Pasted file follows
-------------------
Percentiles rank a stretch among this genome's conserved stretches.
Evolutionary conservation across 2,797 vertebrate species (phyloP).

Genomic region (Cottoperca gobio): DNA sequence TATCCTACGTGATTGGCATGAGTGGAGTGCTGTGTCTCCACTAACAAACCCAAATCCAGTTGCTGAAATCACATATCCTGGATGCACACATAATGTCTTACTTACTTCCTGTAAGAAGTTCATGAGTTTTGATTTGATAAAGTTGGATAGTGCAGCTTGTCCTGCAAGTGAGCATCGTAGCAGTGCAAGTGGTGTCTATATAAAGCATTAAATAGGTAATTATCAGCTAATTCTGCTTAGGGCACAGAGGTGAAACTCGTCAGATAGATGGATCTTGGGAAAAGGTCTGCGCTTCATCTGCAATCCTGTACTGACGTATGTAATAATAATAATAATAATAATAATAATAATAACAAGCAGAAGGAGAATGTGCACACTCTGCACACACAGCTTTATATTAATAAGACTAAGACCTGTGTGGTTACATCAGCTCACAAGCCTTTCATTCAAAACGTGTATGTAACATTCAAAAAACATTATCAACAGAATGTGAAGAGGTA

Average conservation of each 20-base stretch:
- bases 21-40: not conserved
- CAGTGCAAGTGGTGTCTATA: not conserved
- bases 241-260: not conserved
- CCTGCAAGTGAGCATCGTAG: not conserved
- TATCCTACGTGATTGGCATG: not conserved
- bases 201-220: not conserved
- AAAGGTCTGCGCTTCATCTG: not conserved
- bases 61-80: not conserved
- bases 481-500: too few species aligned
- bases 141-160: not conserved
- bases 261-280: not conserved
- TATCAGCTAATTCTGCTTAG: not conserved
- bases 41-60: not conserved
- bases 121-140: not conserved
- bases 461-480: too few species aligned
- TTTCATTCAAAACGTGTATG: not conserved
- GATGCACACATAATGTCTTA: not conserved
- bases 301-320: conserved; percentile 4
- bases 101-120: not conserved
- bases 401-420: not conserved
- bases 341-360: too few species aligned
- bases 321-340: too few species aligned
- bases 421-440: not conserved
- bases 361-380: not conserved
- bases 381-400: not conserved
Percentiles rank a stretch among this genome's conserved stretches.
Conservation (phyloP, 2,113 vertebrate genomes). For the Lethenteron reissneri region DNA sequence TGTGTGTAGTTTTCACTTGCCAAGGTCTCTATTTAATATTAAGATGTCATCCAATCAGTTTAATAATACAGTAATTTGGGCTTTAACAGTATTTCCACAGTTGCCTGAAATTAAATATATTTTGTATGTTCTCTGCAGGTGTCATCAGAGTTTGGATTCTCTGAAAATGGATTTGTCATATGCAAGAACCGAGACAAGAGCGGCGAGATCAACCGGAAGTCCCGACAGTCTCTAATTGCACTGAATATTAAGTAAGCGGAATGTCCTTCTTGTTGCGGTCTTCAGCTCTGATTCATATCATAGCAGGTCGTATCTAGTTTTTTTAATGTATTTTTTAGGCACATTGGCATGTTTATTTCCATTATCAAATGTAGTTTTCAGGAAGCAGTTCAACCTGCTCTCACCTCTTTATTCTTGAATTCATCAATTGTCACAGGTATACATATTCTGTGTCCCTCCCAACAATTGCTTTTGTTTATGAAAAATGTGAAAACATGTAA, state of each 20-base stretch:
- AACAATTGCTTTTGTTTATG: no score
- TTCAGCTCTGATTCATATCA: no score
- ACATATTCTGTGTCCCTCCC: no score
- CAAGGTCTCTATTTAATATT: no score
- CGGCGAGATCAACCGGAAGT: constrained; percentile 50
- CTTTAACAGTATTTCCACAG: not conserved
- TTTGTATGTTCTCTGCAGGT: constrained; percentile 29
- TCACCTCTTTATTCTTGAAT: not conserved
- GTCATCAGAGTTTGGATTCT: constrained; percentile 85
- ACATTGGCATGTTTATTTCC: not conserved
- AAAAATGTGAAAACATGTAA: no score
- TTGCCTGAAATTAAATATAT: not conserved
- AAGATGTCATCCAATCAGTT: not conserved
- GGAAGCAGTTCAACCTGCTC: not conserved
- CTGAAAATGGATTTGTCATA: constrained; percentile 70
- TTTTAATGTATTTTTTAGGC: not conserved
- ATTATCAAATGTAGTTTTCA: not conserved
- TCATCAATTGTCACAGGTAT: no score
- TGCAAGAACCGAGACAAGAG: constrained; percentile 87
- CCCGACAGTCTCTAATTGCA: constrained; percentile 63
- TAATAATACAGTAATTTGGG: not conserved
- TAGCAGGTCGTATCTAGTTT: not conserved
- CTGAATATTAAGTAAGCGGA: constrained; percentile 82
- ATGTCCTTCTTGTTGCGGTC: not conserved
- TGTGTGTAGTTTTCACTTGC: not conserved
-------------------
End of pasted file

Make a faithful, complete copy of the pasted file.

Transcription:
Percentiles rank a stretch among this genome's conserved stretches.
Evolutionary conservation across 2,797 vertebrate species (phyloP).

Genomic region (Cottoperca gobio): DNA sequence TATCCTACGTGATTGGCATGAGTGGAGTGCTGTGTCTCCACTAACAAACCCAAATCCAGTTGCTGAAATCACATATCCTGGATGCACACATAATGTCTTACTTACTTCCTGTAAGAAGTTCATGAGTTTTGATTTGATAAAGTTGGATAGTGCAGCTTGTCCTGCAAGTGAGCATCGTAGCAGTGCAAGTGGTGTCTATATAAAGCATTAAATAGGTAATTATCAGCTAATTCTGCTTAGGGCACAGAGGTGAAACTCGTCAGATAGATGGATCTTGGGAAAAGGTCTGCGCTTCATCTGCAATCCTGTACTGACGTATGTAATAATAATAATAATAATAATAATAATAATAACAAGCAGAAGGAGAATGTGCACACTCTGCACACACAGCTTTATATTAATAAGACTAAGACCTGTGTGGTTACATCAGCTCACAAGCCTTTCATTCAAAACGTGTATGTAACATTCAAAAAACATTATCAACAGAATGTGAAGAGGTA

Average conservation of each 20-base stretch:
- bases 21-40: not conserved
- CAGTGCAAGTGGTGTCTATA: not conserved
- bases 241-260: not conserved
- CCTGCAAGTGAGCATCGTAG: not conserved
- TATCCTACGTGATTGGCATG: not conserved
- bases 201-220: not conserved
- AAAGGTCTGCGCTTCATCTG: not conserved
- bases 61-80: not conserved
- bases 481-500: too few species aligned
- bases 141-160: not conserved
- bases 261-280: not conserved
- TATCAGCTAATTCTGCTTAG: not conserved
- bases 41-60: not conserved
- bases 121-140: not conserved
- bases 461-480: too few species aligned
- TTTCATTCAAAACGTGTATG: not conserved
- GATGCACACATAATGTCTTA: not conserved
- bases 301-320: conserved; percentile 4
- bases 101-120: not conserved
- bases 401-420: not conserved
- bases 341-360: too few species aligned
- bases 321-340: too few species aligned
- bases 421-440: not conserved
- bases 361-380: not conserved
- bases 381-400: not conserved
Percentiles rank a stretch among this genome's conserved stretches.
Conservation (phyloP, 2,113 vertebrate genomes). For the Lethenteron reissneri region DNA sequence TGTGTGTAGTTTTCACTTGCCAAGGTCTCTATTTAATATTAAGATGTCATCCAATCAGTTTAATAATACAGTAATTTGGGCTTTAACAGTATTTCCACAGTTGCCTGAAATTAAATATATTTTGTATGTTCTCTGCAGGTGTCATCAGAGTTTGGATTCTCTGAAAATGGATTTGTCATATGCAAGAACCGAGACAAGAGCGGCGAGATCAACCGGAAGTCCCGACAGTCTCTAATTGCACTGAATATTAAGTAAGCGGAATGTCCTTCTTGTTGCGGTCTTCAGCTCTGATTCATATCATAGCAGGTCGTATCTAGTTTTTTTAATGTATTTTTTAGGCACATTGGCATGTTTATTTCCATTATCAAATGTAGTTTTCAGGAAGCAGTTCAACCTGCTCTCACCTCTTTATTCTTGAATTCATCAATTGTCACAGGTATACATATTCTGTGTCCCTCCCAACAATTGCTTTTGTTTATGAAAAATGTGAAAACATGTAA, state of each 20-base stretch:
- AACAATTGCTTTTGTTTATG: no score
- TTCAGCTCTGATTCATATCA: no score
- ACATATTCTGTGTCCCTCCC: no score
- CAAGGTCTCTATTTAATATT: no score
- CGGCGAGATCAACCGGAAGT: constrained; percentile 50
- CTTTAACAGTATTTCCACAG: not conserved
- TTTGTATGTTCTCTGCAGGT: constrained; percentile 29
- TCACCTCTTTATTCTTGAAT: not conserved
- GTCATCAGAGTTTGGATTCT: constrained; percentile 85
- ACATTGGCATGTTTATTTCC: not conserved
- AAAAATGTGAAAACATGTAA: no score
- TTGCCTGAAATTAAATATAT: not conserved
- AAGATGTCATCCAATCAGTT: not conserved
- GGAAGCAGTTCAACCTGCTC: not conserved
- CTGAAAATGGATTTGTCATA: constrained; percentile 70
- TTTTAATGTATTTTTTAGGC: not conserved
- ATTATCAAATGTAGTTTTCA: not conserved
- TCATCAATTGTCACAGGTAT: no score
- TGCAAGAACCGAGACAAGAG: constrained; percentile 87
- CCCGACAGTCTCTAATTGCA: constrained; percentile 63
- TAATAATACAGTAATTTGGG: not conserved
- TAGCAGGTCGTATCTAGTTT: not conserved
- CTGAATATTAAGTAAGCGGA: constrained; percentile 82
- ATGTCCTTCTTGTTGCGGTC: not conserved
- TGTGTGTAGTTTTCACTTGC: not conserved